Tuesday, June 30, 2009

The Last Child by John Hart

This is the third book by this North Carolina author. In fact, he's not only a North Carolina author, he's also from my home town, which is pretty darn cool. His first two books, King of Lies and Down River, are both set in Rowan County. I read King of Lies, and I have Down River but haven't read it, yet. Hart has sold the film rights to both of these books, and I think they would both make great movies. He won the Edgar Award for Down River, as well. I finished The Last Child over the weekend and really enjoyed it. In fact, I liked it better than the first book. They are all stand alone books so it doesn't really matter in what order you read them -- just read them, especially if you like well-written, mystery/suspense/thrillers.

This book has quite a bit going on, but it all comes together nicely in the end. There are two main characters -- Johnny Merrimon and Clyde Hunt. Hunt is a lead detective in charge of the most serious crimes. Johnny is a 13 year old boy who lost his twin sister a year previously to an apparent abduction. Hunt has been investigating the case, but has yet to find Alyssa or anyone who may have taken her. Of course, as you can well imagine, this event takes its toll on everyone in this small community. A once happy family is torn apart. Johnny's dad walks out the door one day following the incident and never comes back. Johnny's mom drinks herself into a stupor because she can't cope with the situation. Johnny is left to care for his mother while obsessively looking for his sister and whoever may have taken her. He skips school and sneaks out of the house as he methodically searches every street focusing on the addresses of known sex offenders.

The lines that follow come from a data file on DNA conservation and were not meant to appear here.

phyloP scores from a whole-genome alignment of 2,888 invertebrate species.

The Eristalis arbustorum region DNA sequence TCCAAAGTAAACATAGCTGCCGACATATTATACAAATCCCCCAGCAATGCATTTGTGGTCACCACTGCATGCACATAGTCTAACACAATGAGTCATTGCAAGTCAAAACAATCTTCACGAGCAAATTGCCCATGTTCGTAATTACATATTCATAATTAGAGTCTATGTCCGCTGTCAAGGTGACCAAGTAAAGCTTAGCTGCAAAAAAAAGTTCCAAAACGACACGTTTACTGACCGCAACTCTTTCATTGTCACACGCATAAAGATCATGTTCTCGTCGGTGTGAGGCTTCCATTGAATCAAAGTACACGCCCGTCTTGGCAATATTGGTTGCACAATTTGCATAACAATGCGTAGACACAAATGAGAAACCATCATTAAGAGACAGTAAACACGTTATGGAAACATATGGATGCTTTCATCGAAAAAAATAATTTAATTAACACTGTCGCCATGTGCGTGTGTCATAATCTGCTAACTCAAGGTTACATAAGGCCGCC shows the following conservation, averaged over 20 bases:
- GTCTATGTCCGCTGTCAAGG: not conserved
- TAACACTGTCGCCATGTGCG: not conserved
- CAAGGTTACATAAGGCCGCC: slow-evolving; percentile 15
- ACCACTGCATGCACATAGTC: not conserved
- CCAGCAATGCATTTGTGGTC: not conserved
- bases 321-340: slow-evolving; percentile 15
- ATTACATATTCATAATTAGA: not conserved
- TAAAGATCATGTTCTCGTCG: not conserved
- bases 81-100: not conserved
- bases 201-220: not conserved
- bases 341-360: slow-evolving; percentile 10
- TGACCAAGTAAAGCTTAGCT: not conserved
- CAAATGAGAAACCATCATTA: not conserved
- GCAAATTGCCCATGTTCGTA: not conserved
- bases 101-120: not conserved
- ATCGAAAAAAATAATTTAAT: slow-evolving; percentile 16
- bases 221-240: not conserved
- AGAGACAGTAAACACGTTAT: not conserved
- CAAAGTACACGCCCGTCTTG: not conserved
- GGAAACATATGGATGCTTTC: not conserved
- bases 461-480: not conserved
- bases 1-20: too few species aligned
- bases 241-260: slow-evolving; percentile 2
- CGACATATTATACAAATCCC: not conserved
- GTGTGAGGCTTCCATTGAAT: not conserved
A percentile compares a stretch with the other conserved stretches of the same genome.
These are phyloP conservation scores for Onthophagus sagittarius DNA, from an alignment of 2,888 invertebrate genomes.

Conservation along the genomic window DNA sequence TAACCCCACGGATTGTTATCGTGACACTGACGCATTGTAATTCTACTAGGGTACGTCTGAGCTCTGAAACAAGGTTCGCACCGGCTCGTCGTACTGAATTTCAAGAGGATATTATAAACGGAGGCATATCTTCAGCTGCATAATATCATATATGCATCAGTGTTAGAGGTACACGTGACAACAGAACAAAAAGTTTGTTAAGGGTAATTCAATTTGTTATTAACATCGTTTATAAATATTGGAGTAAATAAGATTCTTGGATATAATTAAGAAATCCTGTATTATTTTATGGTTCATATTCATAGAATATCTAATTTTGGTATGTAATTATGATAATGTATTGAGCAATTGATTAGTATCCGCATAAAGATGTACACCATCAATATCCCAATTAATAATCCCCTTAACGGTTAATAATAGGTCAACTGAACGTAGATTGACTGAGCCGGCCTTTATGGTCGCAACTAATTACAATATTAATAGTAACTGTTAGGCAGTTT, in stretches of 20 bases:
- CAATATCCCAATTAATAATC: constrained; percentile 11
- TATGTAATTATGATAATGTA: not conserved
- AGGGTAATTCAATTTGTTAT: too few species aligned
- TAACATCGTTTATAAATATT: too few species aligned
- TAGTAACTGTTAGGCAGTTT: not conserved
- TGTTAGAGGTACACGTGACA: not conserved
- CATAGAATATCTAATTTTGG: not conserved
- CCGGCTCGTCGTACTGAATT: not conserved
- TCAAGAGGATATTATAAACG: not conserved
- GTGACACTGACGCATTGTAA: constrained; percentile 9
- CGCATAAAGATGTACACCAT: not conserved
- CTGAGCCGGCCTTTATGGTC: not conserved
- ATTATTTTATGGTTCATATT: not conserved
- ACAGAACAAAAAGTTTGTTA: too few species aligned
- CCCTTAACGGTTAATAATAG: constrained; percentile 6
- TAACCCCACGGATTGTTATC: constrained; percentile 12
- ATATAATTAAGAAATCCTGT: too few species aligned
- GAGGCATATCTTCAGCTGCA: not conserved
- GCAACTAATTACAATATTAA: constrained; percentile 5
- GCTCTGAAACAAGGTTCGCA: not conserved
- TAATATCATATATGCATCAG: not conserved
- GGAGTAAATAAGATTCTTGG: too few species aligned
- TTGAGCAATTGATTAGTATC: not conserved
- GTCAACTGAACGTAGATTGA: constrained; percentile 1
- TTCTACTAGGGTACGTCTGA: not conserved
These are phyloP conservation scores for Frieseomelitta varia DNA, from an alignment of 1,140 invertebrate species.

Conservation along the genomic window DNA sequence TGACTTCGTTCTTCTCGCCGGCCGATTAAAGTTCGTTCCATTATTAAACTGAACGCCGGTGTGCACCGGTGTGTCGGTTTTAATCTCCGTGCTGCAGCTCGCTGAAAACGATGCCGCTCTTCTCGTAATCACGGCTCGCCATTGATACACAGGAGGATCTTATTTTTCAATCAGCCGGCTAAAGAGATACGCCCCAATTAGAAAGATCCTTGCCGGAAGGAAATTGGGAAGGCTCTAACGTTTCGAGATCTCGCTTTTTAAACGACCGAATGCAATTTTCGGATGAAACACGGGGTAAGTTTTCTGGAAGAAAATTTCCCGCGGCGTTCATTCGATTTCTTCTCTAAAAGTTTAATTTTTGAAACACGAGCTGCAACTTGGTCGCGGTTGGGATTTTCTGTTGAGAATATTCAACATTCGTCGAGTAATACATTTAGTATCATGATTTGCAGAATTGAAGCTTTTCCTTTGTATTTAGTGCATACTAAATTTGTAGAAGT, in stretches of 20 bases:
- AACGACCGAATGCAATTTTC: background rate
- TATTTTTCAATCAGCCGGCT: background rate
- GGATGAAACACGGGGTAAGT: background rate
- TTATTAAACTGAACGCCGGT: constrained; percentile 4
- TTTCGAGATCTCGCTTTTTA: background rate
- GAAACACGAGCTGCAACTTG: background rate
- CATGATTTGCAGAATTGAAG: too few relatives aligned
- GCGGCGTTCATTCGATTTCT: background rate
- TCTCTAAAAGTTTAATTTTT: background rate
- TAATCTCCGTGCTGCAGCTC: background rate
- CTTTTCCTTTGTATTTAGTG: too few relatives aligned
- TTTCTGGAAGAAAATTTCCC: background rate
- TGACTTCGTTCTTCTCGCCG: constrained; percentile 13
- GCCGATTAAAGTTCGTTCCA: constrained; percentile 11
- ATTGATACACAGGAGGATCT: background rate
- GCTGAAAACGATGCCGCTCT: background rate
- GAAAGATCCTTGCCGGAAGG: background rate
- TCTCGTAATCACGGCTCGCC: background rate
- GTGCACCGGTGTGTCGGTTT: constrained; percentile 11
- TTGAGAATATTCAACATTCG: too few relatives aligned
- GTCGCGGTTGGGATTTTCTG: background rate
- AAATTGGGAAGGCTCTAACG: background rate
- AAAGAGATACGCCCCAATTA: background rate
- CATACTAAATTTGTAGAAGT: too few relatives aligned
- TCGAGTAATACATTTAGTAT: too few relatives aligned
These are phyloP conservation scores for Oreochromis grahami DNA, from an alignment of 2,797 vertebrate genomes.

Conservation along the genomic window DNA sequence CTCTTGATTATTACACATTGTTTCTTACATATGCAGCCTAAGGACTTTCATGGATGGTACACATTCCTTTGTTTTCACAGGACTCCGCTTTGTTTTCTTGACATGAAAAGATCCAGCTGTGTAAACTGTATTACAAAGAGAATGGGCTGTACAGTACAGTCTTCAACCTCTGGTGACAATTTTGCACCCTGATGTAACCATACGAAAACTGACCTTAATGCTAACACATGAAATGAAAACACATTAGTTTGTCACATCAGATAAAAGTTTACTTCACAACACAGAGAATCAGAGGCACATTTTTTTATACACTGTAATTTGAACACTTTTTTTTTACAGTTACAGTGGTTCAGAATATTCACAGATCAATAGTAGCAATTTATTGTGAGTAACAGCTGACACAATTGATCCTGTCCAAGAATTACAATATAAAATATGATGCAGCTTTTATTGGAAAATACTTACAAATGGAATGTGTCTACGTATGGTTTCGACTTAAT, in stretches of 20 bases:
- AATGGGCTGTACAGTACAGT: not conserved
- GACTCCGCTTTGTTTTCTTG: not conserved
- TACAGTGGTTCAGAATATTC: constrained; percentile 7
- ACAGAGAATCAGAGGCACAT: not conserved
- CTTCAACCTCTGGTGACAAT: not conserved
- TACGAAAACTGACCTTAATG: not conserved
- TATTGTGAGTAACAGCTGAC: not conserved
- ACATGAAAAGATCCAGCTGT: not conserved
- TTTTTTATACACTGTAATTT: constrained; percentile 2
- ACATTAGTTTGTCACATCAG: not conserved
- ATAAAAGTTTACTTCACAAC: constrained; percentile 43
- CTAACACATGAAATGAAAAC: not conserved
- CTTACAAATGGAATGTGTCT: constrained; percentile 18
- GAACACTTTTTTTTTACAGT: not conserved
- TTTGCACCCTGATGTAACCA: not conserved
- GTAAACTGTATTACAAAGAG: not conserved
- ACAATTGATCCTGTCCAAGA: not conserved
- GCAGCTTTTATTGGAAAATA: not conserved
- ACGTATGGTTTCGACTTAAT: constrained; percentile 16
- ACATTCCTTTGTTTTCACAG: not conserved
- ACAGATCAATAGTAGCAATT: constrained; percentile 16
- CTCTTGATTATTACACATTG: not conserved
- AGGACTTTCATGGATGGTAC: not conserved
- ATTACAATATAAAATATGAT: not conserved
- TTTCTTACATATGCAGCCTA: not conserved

This is a very brief summary of the book. There is a great deal more to the plot, but I don't want to risk spoiling anything. I thought I had part of it figured out early on, but then I began to doubt myself at the midway point. In the end, I figured out part of it, but not the whole thing. I wasn't sure how Hart was going to tie all the loose ends together, but in the end he does. This genre is not always my first choice in reading, but I enjoy a good mystery/suspense book every once in a while. This one is well written and done in such a way as not to rely on too many coincidences to further the plot. I think Hart is an author we will definitely be hearing more from. I love it when a hometown boy (or girl) makes it big.

Monday, June 22, 2009

Still Alive and Reading

It has been a month since I last posted. I'm not really sure why, either. I've been reading, and I've been keeping up with everyone else's blogs. But, for whatever reason I can't seem to find the time to post. I enjoy blogging immensely, but it has begun to stress me out a little bit. I'm way behind on my reading challenges, as well. Therefore, I'm making some mid-year resolutions. I contemplated giving up the blog, but I do enjoy it. So, as a compromise with myself, I will no longer stress over how long it has been since my last post. Hopefully, you'll keep reading it even if I don't add to it weekly. I'm also going to drop all of my reading challenges. I love the idea of reading challenges, but I just can't stick to a reading schedule. I'm a mood reader and don't want to feel like I have to stick to a timetable. There is just way too much going on in my life for me to stress over one of the things that brings me the most joy -- reading. Maybe, one day when I'm retired I'll be able to devote more time to blogging and can join the ranks of some of you super bloggers who post daily. It's just not realistic for me right now. O.K., if you're still reading this, I do have a few quickie reviews just to catch up.